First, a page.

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An iconic landmark on the Singapore chicken rice scene.
Been here a few times with friends and decided to share the experience with my family, so we visited this rustic little coffeeshop for dinner last evening.
Parking: Kerbside parking is limited, so we usually park at Bugis Junction or National Library which are (diagonally) opposite Purvis Street. Don't risk parking in a dark alley.
Menu: Quite a substantial offering, considering the size of this eatery. The Chicken Rice and Roast Pork with Preserved Vegetables seem to be very popular dishes here, but we added a Steamboat for good measure. Presentation of the dishes is very rustic, with well-worn serving plates providing good fodder for Instagrammers.
Flavours: The food is generally quite tasty if you consider it more home-cooked than commercial. Nothing really to shout about or write home raving, just simple comfort food at rather affordable prices.
Service: Yet Con is quite well-known for the staff's brusque service, we were quite prepared when requests were met with blank stares and indifference. We still managed to enjoy our food, up to the time that one service staff went round gathering up the condiments and sauces, muttering "take more of the sauce, we're closing soon and I need to keep the sauces". Crusty staff are always (cute) and welcome, compared to rude and surly staff. The staff are afterall part of the ambience of Yet Con.
Well-worth a further visit ...
Yet Con is a familiar name in the Hainanese culinary scene and is probably the oldest Hainanese restaurant in Singapore, dating back to 1940 when it was founded. Thats a whopping 79 years, even older then independent Singapore itself!
Located along the historic Purvis street, Yet Con's interior takes you back in time to the days when policemen still wore shorts - ceramic tiles on walls with the quintessential wooden frame mirror with Chinese inscriptions and large, albeit dirty wooden tables coupled with dated wooden chairs. Even the signboard fronting the eatery looks like a piece of relic, weathering the sun and rain for countless years. The only modern thing in this place is probably the air conditioning.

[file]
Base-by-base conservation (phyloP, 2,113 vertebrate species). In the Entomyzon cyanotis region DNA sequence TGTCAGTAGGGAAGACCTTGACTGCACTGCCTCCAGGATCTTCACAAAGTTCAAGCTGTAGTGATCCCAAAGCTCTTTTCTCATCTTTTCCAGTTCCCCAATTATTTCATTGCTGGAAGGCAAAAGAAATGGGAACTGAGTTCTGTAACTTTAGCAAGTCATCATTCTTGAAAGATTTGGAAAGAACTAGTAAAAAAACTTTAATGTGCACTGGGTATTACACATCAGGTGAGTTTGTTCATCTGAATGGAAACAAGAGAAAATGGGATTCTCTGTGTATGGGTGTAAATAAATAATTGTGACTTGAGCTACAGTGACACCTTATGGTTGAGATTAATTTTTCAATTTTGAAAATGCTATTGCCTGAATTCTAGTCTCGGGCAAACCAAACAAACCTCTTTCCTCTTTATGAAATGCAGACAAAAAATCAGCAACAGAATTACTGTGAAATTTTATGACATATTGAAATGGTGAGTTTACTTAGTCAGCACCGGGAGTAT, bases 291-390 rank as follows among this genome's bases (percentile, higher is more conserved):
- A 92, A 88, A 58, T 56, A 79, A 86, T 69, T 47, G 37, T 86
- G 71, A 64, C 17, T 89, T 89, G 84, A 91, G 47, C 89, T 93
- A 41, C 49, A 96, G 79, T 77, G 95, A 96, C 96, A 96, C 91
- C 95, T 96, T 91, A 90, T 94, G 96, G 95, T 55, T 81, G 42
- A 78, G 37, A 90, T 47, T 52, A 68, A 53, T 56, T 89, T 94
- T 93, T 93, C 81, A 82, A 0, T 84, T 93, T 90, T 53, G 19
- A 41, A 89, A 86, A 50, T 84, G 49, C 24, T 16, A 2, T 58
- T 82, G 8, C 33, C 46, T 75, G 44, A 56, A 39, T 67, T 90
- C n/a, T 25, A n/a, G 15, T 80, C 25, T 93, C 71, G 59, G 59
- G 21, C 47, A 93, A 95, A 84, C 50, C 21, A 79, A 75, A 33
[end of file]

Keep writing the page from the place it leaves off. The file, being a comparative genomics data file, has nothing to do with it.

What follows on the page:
Steamboat - The 3 of us ordered the smallest steamboat serving ($8) which came with tiny fishballs, a smattering of pork, squid, prawns , chicken etc and an additional plate of rather unfresh beef ($8). No choices were given for the soup base, which was chicken stock.
Beancurd - I'm inclined to think that most cze char places make this beancurd dish the same way, braised with lots of egg gravy atop. The beancurd wasn't outstanding even though it was placed under the recommended section of the menu. Simple and no frills and something I can easily find at most cze char stalls.
Hainanese Chicken - No trip to a Hainanese eatery is complete without ordering their namesake Hainanese chicken. Yet Con's rendition was void of any oily residue that is known to plague this dish without compromising on the tenderness of the meat. The only gripe I had was that the meat was a wee bit too dry.
The 3 of us chalked up about $43 for this relatively simple and filling meal. If you hanker for a simple, no fuss food at average pricing, then Yet Con would probably work for you.
See all my pictures here.
This place needs no introduction. Most famous for chicken rice and crispy roast pork, Yet Con has been serving Hainanese specialties since 1940. This institution has not changed since I last visited it 18 years ago. The old world charm it exudes remains one of its most appealing traits.
The elderly Chinese waitress spoke English well, to my surprise. We were served promptly and food arrived equally fast. A large bowl of piping hot chicken broth with tofu and coriander, followed by steamed chicken (they only have the "pak cham kai", no roast chicken here), roast pork and stir-fried kailan in oyster sauce (not pictured).
True to Hainanese tradition, the chicken did not have any soy dressing at all, so it seemed a little bland. The rice, however, delivered all the taste. It was very fragrant, beautifully savoury and I dare say, more salty than the chicken. Too bad it was in such a tiny bowl. We almost asked for more but decided to curb our carbs.
The roast pork was indeed crispy but a tad too dry for my taste. It also went very well with the rice.
I'd certainly go back again to try the other dishes. I don't know but something about eating in that environment makes adds an old homestyle flavour to the food. I love the classic marble-top tables and coffee-shop style wooden chairs, the no-frills wall tiles and lovely mosaic flooring. I hope they never renovate.
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